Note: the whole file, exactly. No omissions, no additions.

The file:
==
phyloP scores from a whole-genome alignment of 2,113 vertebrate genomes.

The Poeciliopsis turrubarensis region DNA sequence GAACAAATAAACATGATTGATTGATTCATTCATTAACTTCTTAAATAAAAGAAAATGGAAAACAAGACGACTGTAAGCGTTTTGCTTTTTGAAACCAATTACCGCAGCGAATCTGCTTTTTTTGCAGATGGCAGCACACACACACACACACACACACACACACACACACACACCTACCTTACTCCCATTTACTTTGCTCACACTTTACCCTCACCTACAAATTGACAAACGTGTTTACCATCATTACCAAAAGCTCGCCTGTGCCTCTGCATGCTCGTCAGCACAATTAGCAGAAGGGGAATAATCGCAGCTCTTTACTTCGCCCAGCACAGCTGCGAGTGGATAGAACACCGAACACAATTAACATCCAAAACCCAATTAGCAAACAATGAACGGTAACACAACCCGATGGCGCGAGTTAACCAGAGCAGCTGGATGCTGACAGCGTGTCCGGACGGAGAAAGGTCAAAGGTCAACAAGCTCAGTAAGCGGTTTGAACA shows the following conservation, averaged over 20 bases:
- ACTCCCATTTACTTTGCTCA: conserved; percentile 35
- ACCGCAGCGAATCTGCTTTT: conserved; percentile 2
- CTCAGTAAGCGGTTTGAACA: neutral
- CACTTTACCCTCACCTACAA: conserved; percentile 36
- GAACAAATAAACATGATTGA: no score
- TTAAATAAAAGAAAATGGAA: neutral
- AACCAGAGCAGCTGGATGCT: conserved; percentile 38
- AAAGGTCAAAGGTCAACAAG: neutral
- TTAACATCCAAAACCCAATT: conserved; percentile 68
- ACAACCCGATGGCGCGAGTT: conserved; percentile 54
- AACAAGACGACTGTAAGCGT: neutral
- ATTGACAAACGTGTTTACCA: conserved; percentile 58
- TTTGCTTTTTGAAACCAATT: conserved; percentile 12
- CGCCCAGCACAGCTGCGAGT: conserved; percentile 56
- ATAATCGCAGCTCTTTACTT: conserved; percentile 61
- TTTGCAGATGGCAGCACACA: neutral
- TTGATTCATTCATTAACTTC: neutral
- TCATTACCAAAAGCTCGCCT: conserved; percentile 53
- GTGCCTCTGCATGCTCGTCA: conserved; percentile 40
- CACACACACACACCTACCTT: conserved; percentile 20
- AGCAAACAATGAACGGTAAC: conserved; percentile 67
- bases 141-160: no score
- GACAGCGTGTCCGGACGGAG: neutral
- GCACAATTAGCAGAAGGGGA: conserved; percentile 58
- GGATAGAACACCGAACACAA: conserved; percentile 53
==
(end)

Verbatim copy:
phyloP scores from a whole-genome alignment of 2,113 vertebrate genomes.

The Poeciliopsis turrubarensis region DNA sequence GAACAAATAAACATGATTGATTGATTCATTCATTAACTTCTTAAATAAAAGAAAATGGAAAACAAGACGACTGTAAGCGTTTTGCTTTTTGAAACCAATTACCGCAGCGAATCTGCTTTTTTTGCAGATGGCAGCACACACACACACACACACACACACACACACACACACACCTACCTTACTCCCATTTACTTTGCTCACACTTTACCCTCACCTACAAATTGACAAACGTGTTTACCATCATTACCAAAAGCTCGCCTGTGCCTCTGCATGCTCGTCAGCACAATTAGCAGAAGGGGAATAATCGCAGCTCTTTACTTCGCCCAGCACAGCTGCGAGTGGATAGAACACCGAACACAATTAACATCCAAAACCCAATTAGCAAACAATGAACGGTAACACAACCCGATGGCGCGAGTTAACCAGAGCAGCTGGATGCTGACAGCGTGTCCGGACGGAGAAAGGTCAAAGGTCAACAAGCTCAGTAAGCGGTTTGAACA shows the following conservation, averaged over 20 bases:
- ACTCCCATTTACTTTGCTCA: conserved; percentile 35
- ACCGCAGCGAATCTGCTTTT: conserved; percentile 2
- CTCAGTAAGCGGTTTGAACA: neutral
- CACTTTACCCTCACCTACAA: conserved; percentile 36
- GAACAAATAAACATGATTGA: no score
- TTAAATAAAAGAAAATGGAA: neutral
- AACCAGAGCAGCTGGATGCT: conserved; percentile 38
- AAAGGTCAAAGGTCAACAAG: neutral
- TTAACATCCAAAACCCAATT: conserved; percentile 68
- ACAACCCGATGGCGCGAGTT: conserved; percentile 54
- AACAAGACGACTGTAAGCGT: neutral
- ATTGACAAACGTGTTTACCA: conserved; percentile 58
- TTTGCTTTTTGAAACCAATT: conserved; percentile 12
- CGCCCAGCACAGCTGCGAGT: conserved; percentile 56
- ATAATCGCAGCTCTTTACTT: conserved; percentile 61
- TTTGCAGATGGCAGCACACA: neutral
- TTGATTCATTCATTAACTTC: neutral
- TCATTACCAAAAGCTCGCCT: conserved; percentile 53
- GTGCCTCTGCATGCTCGTCA: conserved; percentile 40
- CACACACACACACCTACCTT: conserved; percentile 20
- AGCAAACAATGAACGGTAAC: conserved; percentile 67
- bases 141-160: no score
- GACAGCGTGTCCGGACGGAG: neutral
- GCACAATTAGCAGAAGGGGA: conserved; percentile 58
- GGATAGAACACCGAACACAA: conserved; percentile 53